Education Minister on physical classes: Students are safe

The content originally appeared on: Trinidad and Tobago Newsday

Minister of Educatio Dr Nyan Gadsby- Dolly addresses form 4 students of the ASJA boys college Charlieville during a tour of several schools in central Trinidad. Photo by Lincoln Holder

Education Minister Dr Nyan Gadsby-Dolly is assuring the parents of both unvaccinated and vaccinated forms four-six students that it is safe to send their children to school.

Gadsby-Dolly gave the assurance on Monday while visiting schools in central Trinidad to observe their safety protocols, and chat with students, as unvaccinated and vaccinated forms four-six students physically returned to school on Monday.

After speaking to a form four class at ASJA Boys’ College in Charlieville, Gadsby-Dolly told Newsday her ministry is confident that they have laid the groundwork for students to return safely to physical schooling.

She said, “I want to say to parents that the Ministry is doing everything on our side to ensure that our students are safe…the schools and teachers are working hard.

“Our focus is to keep schools open and keep our students safe at the same time. We have worked with stakeholders to get our schools to a point of safety.

“All of the (safety) measures have been put in place and they are being kept to keep our students in place.”

While all schools have enforced the basic covid19 preventative measures like the wearing masks, physical distancing and hand sanitisation, Gadsby-Dolly noted that some schools have adopted physical distancing measures that are compatible with the school’s resources, size and layout.

Form 4 students at ASJA Boys college washing their hands as they move to another classroom. – Photo by Lincoln Holder

But while several types of safety measures are in place at each school, Gadsby-Dolly reminded parents and particularly students that the onus is on them to ensure the measures are followed.

ASJA Boys’ College is one of the schools which have implemented a rotation system to manage the number of students at the school at any given time.

During Newsday’s visit therel on Monday, there were several forms four and six classes in session.

It was noticeable that the classes were spread out between different school blocks to deter congregation and mixing of students from different forms.

Explaining the school’s system to Newsday, principal Nawaz Mohamed said, “As more and more students take the opportunity to come out, we will have that challenge of ensuring that are not congregated too closely to each other.

“So we are having a rostered approach, where certain classes will be coming out on certain days.

“We are happy to have the students out, and we know that it’s something that is going to be beneficial for them moving forward. As much as there are benefits for online learning, and it is here to stay, you cannot replace having that physical ability to do labs and practical.”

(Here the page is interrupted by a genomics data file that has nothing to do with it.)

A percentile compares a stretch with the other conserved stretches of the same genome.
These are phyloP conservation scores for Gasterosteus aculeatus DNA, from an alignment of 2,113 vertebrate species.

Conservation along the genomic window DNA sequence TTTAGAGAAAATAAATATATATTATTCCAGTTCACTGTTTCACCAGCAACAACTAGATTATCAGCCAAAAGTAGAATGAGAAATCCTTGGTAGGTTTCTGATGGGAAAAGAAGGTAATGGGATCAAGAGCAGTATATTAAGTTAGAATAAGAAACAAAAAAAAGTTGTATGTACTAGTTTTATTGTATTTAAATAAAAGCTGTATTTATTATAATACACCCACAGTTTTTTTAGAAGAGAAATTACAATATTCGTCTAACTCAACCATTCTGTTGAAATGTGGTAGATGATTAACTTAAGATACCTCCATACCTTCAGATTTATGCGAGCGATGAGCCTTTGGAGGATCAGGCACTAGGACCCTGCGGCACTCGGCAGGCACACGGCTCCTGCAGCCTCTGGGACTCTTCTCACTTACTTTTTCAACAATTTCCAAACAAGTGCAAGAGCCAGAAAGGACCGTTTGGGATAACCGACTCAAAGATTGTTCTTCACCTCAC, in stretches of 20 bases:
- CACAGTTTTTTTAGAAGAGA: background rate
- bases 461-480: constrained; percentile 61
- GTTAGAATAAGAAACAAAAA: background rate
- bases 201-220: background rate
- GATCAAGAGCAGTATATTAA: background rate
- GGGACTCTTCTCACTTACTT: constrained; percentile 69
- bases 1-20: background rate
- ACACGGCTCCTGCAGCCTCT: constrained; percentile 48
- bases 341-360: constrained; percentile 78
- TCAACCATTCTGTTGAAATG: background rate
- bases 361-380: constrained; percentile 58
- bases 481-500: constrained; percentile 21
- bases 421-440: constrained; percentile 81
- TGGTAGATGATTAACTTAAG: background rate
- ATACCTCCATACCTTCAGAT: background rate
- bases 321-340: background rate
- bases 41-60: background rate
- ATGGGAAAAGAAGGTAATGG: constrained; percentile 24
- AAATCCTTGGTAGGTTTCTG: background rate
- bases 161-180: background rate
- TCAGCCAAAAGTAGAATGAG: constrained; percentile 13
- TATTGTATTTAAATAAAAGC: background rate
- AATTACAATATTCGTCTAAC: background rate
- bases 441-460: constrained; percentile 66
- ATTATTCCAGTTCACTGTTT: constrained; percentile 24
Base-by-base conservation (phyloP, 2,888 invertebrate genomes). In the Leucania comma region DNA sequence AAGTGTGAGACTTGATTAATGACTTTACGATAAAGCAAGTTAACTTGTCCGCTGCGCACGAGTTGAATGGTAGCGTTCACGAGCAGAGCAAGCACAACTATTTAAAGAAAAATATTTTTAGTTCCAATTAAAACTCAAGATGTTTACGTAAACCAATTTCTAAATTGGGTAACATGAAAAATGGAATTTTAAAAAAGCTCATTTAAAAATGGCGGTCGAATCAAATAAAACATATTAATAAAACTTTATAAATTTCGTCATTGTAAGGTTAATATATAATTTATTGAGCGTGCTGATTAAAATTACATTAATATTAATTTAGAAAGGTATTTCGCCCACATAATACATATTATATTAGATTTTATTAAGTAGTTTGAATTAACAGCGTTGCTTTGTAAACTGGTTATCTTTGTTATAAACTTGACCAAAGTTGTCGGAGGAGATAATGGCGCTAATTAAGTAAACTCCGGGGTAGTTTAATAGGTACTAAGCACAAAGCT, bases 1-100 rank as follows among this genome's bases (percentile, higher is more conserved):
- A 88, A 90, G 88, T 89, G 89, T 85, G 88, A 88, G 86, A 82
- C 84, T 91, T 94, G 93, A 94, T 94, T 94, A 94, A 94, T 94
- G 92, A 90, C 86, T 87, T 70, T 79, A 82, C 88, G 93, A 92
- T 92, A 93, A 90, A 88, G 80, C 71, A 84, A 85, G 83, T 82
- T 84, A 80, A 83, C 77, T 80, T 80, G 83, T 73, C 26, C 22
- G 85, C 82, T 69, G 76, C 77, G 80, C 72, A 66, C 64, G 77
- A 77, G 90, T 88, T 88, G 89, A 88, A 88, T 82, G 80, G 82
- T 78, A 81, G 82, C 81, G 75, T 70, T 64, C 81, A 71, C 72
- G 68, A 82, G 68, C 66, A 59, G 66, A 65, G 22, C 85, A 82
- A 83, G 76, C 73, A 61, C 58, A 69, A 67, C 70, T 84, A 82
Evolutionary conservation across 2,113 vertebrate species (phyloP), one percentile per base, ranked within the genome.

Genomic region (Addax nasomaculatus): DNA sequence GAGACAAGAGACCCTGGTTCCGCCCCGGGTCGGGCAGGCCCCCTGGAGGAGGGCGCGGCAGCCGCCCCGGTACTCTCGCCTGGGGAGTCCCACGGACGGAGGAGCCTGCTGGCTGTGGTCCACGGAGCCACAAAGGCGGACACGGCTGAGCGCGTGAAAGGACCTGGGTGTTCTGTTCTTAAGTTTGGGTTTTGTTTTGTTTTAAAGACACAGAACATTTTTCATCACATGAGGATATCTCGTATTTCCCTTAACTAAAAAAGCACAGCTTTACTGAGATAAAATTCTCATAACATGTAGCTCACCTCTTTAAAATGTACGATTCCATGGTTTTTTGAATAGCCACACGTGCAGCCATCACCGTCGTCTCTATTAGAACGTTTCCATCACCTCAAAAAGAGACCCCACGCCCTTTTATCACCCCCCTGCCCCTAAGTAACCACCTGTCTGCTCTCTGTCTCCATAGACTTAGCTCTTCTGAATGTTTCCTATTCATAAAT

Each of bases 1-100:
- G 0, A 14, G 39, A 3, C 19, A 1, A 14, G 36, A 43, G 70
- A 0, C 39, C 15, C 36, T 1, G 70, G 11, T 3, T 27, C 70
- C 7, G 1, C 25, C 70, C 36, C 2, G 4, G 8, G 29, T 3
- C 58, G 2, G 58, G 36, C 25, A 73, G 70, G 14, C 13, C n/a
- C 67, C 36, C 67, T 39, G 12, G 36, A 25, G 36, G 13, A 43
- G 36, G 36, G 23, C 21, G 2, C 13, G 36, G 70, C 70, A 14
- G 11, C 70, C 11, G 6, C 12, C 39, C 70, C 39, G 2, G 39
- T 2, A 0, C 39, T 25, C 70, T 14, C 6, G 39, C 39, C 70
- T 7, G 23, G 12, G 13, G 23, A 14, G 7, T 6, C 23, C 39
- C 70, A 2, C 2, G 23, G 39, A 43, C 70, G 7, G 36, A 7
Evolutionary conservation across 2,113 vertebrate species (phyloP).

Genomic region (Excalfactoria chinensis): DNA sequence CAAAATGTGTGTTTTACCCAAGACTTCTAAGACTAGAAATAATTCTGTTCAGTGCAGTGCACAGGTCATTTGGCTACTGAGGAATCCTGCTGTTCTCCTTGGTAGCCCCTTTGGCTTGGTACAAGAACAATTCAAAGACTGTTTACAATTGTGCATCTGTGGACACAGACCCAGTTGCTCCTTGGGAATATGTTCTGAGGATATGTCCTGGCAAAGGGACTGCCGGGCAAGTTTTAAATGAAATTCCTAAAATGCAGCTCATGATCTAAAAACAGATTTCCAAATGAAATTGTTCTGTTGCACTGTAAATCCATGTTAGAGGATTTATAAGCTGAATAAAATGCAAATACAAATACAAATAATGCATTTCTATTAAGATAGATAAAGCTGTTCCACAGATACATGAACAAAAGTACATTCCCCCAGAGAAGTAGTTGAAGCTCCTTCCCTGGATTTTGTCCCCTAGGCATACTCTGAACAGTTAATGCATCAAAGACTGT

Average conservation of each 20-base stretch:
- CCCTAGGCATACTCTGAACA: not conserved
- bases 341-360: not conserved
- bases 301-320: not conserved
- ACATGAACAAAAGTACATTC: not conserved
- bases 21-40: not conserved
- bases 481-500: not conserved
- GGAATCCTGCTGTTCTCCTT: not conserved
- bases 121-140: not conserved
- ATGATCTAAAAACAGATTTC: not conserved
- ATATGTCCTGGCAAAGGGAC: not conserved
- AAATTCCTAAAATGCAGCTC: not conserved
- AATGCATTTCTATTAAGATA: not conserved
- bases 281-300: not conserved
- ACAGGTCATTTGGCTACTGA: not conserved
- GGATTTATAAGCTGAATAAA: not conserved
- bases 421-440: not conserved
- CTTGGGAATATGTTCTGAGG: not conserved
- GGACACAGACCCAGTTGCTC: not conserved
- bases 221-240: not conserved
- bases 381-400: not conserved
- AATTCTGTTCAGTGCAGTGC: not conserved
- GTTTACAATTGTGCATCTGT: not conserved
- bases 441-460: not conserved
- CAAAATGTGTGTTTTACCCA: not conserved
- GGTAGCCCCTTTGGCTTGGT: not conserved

As well as ASJA Boys’, Gadsby-Dolly also visited nearby ASJA Girls’ College, Chaguanas North Secondary School and Chaguanas South Secondary School.

She said all the schools reported a high student turnout which was, as expected, larger than the turnout seen in the previous weeks, when only vaccinated students participated in physical schooling.

She econfirmed, “All of the schools reported today (Monday) that their turnout was greater than the last few weeks.

“At ASJA Boys’ and Girls’– the denominational schools – we would have gathered that their turnout was pretty good in the past few weeks, but they had more students today.

“At the government secondary schools, there is a marked difference in terms of the turnout.”

While happy to see so many form four-six students, Gadsby-Dolly hopes more students will be able to come to school in the near future.

Minister of Education, Dr Nyan Gadsby- Dolly chats with principal of Chaguanas South secondary school, Roomeda Ali. The ministry team toured some schools in central Trinidad as forms four to six students return to school. Photo by Lincoln Holder

She told Newsday, “We (at the ministry) look forward to more students being able to come out to physical school even as we keep the online and the learning that we have there, because that builds resilience into our education system.

“But our children need physical school and we look forward to that for them.

“We are looking at January, which is the start of term one, for our forms-three to come into rotation.”

As the ministry monitors the physical return of these students, Gadsby-Dolly said it will then decide on a way forward for primary school students, especially standard five students who will be sitting the 2022 Secondary Entrance Assessment exam.